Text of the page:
never entirely left her. After a long illness The visit to Madagascar was very disas- at the Mauritius, she planned a voyage to trous. Unfortunately, instead of travelling Australia ; but the fever returned, and she alone, she went in company with a Mr. Lam- was driven, in all haste, to find her way
back bert, who meddled in the politics of the isl- to Germany and die. She died three years and, and thereby incurred the wrath of the lago, her age then being sixty-one.
ATKINSON, THE TRAVELLER.-A noticeable | duced on Siberia and on the Amoor, have made man has passed away in our Siberian illustrator the whole world familiar with his name, and with and explorer, Thomas W. Atkinson. His death his extraordinary assemblage of qualities and took place at Lower Walmer, Kent, on Tuesday, accomplishments. These books were not only last week. For about a year, the great traveller great books, but great deeds. Like Livingsbad beer. ailing ; never having quite recovered tone's “ Travels," the “ Amoor” is not so from the waste of his long and arduous journeys much a successful piece of writing as a series of in the wild country of the Amoor; but no im- accomplished facts, and it represents, with the mediate danger had been feared by his physi.usual amount of midnight oil, preliminary years cian. Little or no suffering had accompanied of hard riding, scant fare, nervous watching, his decline, and his most intimate friends had desert fever, hunger, thirst, and cold,—the priscarcely dreamt that his life was in peril. Hevation of a tent, and the fag of a savage life. tried the country air; he rode; he walked ; hic Out of that miscry and adventure has come to handled his familiar gun. In the early summer us a most precious treasury of knowledge. By he had a fall which shook and injured him. pen and pencil Atkinson opened to Western But he bore up well, and wentdown to Walmer, Europe, and even to the Russians of St. Petersas every one goes down in August to the sea. burg and Moscow, the vast regions of the At length he passed away as into a tranquil Amoor. Before his day, those regions were a slecp. Atkinson was born in Yorkshire, on the mystery and a blank; they are now as well 6th of March, 1799, and he was consequently in known to us as the country of the Orange River, his sixty-second year when he died. He was in and better than the shores of Carpentaria. If it the truest and best sense a self-made man. Left be a noble thing to add to the stock of human an orphan when a child, he began life for him- knowledge, Atkinson had gained a high degree self at the early age of cight; from which time of glory.-Athenæum, 24 Aug. he gained his own living, while training himself into a good scholar and a well-mannered gentleman. Those who met him in his later years in the drawing-room or the country-house, were struck by the undefinable grace and bearing The following note on the character of Bp.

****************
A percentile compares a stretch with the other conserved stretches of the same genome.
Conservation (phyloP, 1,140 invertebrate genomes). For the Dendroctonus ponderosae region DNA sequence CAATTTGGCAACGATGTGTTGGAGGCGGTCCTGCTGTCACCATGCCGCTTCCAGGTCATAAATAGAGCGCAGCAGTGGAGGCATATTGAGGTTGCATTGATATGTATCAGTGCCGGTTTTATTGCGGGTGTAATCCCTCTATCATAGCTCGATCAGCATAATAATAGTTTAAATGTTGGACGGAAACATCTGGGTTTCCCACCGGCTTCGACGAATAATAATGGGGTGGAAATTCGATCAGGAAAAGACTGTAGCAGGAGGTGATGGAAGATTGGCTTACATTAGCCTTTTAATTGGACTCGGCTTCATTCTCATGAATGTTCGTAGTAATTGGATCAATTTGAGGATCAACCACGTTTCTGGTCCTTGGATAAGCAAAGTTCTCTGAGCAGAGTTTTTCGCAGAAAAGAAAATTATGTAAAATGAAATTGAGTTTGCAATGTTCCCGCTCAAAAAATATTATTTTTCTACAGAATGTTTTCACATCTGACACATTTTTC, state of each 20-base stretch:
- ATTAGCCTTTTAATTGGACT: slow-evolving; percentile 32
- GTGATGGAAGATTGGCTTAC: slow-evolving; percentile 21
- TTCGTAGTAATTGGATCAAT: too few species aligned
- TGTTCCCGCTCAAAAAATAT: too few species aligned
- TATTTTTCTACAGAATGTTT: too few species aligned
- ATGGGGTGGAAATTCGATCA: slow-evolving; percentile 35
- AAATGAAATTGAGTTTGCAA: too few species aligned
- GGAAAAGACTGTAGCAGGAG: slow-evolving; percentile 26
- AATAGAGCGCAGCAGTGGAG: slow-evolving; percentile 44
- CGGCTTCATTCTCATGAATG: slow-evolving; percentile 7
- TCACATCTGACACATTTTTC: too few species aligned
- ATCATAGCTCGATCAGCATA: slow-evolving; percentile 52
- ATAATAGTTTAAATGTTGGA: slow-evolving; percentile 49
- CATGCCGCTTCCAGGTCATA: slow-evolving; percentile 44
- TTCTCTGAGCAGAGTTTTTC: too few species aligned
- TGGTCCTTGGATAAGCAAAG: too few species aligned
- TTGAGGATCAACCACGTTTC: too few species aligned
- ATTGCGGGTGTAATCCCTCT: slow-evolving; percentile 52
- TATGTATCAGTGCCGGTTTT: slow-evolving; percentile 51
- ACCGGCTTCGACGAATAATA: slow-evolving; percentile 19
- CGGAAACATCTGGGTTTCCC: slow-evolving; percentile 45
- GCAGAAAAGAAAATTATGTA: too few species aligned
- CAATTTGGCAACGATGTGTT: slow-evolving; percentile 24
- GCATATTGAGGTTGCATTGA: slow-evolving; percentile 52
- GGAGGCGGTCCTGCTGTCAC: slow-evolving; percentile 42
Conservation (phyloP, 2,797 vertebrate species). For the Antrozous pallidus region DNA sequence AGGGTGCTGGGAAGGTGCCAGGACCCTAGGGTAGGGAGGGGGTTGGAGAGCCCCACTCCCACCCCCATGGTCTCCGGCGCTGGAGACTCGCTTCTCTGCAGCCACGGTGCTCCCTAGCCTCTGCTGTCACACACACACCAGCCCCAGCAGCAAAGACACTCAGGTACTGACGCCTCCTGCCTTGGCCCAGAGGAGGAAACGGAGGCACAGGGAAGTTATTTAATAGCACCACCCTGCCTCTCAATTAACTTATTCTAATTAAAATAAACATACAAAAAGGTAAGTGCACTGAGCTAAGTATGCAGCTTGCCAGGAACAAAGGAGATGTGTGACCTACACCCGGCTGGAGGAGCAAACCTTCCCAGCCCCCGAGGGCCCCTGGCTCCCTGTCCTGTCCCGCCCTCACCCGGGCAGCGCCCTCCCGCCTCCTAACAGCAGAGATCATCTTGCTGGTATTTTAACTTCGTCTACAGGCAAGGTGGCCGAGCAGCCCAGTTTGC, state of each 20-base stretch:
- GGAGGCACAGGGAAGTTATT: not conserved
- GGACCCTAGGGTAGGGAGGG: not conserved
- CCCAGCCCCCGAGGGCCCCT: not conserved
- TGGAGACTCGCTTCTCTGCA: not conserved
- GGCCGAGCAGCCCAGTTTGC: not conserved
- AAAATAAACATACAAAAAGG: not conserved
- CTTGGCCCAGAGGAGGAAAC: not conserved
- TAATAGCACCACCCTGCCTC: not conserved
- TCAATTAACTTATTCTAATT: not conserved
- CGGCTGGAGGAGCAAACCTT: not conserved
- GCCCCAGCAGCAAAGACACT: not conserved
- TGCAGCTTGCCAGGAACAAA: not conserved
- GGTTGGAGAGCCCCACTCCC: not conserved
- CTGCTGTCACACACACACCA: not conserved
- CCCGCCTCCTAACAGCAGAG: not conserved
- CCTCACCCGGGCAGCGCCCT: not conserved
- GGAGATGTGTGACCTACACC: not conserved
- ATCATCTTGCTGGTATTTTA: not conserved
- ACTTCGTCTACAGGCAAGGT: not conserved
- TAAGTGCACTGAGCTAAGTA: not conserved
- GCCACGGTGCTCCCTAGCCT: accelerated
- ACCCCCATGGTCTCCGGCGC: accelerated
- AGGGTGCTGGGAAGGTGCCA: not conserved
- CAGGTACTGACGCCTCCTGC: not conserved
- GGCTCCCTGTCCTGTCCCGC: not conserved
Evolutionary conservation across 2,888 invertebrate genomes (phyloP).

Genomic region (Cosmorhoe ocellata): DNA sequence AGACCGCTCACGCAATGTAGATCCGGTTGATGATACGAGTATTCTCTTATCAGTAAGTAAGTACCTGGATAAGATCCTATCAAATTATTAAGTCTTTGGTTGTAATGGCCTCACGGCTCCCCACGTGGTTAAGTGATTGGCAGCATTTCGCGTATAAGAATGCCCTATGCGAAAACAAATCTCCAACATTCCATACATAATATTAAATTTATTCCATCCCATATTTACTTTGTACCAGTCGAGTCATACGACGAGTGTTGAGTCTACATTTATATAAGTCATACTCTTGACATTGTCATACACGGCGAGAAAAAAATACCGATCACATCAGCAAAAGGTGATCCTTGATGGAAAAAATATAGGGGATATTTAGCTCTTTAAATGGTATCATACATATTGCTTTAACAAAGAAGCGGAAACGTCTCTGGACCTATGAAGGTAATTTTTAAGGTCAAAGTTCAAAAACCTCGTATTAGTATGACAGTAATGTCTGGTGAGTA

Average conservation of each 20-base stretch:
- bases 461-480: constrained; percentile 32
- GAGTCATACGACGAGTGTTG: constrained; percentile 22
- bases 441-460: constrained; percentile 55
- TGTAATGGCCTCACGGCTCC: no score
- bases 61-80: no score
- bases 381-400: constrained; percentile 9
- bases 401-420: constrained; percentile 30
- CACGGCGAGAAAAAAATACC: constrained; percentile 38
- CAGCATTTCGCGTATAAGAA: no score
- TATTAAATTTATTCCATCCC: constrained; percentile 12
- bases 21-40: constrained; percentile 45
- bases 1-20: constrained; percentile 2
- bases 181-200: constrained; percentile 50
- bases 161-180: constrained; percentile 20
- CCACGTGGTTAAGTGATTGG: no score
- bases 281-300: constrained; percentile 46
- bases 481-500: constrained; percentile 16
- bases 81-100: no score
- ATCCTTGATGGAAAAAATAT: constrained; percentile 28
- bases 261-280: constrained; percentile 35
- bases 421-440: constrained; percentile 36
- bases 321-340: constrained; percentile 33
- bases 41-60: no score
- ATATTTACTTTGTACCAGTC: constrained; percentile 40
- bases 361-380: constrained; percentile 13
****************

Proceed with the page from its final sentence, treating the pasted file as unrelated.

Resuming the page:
CHARACTER OF BISHOP JEREMY TAYLOR. which are sometimes thought to be the monop. Taylor is written in an old copy of the Holy oly of ancient race. He educated himself as an architect, and a church built by him in Man Living, in handwriting of a date at about the chester testified to his skill as a builder ; but liis end of the seventeenth century :
“ The author of this excellent book had the instrument was the pencil, and liis vocation that of a traveller. Owing to an accidental remark goodl-humor of a gentleman, the eloquence of an of Alexander Humboldt, he turned his eyes to orator, the fancy of a poet, the acuteness of a the picturesque land of Oriental Russia. His the wisdom of a counsellor, the sagacity of a
schoolman, the profoundness of a philosopher, pictures, which have been much exhibited at evening parties, and have been reduced for his prophct, the reason of an angel, and the piety of books, are exceedingly clever, and he wrote with a saint.”—Notes and Queries. as much power and freshness as he drew. In person, he was the type of an artistic traveller, ilin, lithic, and sinewy, with a wrist liko rock, and an cyc like a poet's; manner singularly Tennyson is expected to write the poem for gentle, and an air which mingled entreaty with the opening of the great World's Fair at Lon. command. The two great works which lic pro- don, during the coming year.
From The Saturday Reriew. they take no exercise except a little swimGERMAN AMUSEMENTS.